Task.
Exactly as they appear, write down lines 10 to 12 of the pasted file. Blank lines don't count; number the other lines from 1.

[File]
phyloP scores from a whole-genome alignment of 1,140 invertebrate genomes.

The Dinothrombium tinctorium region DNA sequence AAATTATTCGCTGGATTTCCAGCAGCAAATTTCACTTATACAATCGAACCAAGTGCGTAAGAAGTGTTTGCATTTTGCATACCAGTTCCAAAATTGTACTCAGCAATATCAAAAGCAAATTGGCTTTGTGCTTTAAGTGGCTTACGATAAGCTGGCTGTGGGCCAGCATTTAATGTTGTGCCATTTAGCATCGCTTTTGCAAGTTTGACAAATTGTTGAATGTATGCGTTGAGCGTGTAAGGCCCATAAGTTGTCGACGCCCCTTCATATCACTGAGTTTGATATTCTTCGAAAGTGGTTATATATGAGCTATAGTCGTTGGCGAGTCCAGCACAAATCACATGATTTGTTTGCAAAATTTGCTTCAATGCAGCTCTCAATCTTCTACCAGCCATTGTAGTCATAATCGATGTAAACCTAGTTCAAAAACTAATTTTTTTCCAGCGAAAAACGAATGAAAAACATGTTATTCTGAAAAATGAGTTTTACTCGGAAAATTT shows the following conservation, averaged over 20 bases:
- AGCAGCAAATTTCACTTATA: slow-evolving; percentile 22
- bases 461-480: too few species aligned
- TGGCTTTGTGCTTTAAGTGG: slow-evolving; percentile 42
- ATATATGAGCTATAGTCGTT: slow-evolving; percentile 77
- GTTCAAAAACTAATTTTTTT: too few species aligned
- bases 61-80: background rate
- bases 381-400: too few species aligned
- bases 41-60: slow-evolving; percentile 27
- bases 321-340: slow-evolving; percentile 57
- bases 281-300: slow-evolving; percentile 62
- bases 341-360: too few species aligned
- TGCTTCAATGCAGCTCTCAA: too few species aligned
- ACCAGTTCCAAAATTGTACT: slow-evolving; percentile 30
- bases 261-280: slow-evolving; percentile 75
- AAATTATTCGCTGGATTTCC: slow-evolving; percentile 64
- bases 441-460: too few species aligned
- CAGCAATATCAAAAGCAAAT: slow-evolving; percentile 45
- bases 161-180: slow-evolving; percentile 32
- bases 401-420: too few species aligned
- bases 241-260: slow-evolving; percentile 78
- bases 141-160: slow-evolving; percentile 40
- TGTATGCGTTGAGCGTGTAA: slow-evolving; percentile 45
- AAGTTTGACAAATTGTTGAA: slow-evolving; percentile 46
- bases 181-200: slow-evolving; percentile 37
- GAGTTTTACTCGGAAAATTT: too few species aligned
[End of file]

- bases 41-60: slow-evolving; percentile 27
- bases 321-340: slow-evolving; percentile 57
- bases 281-300: slow-evolving; percentile 62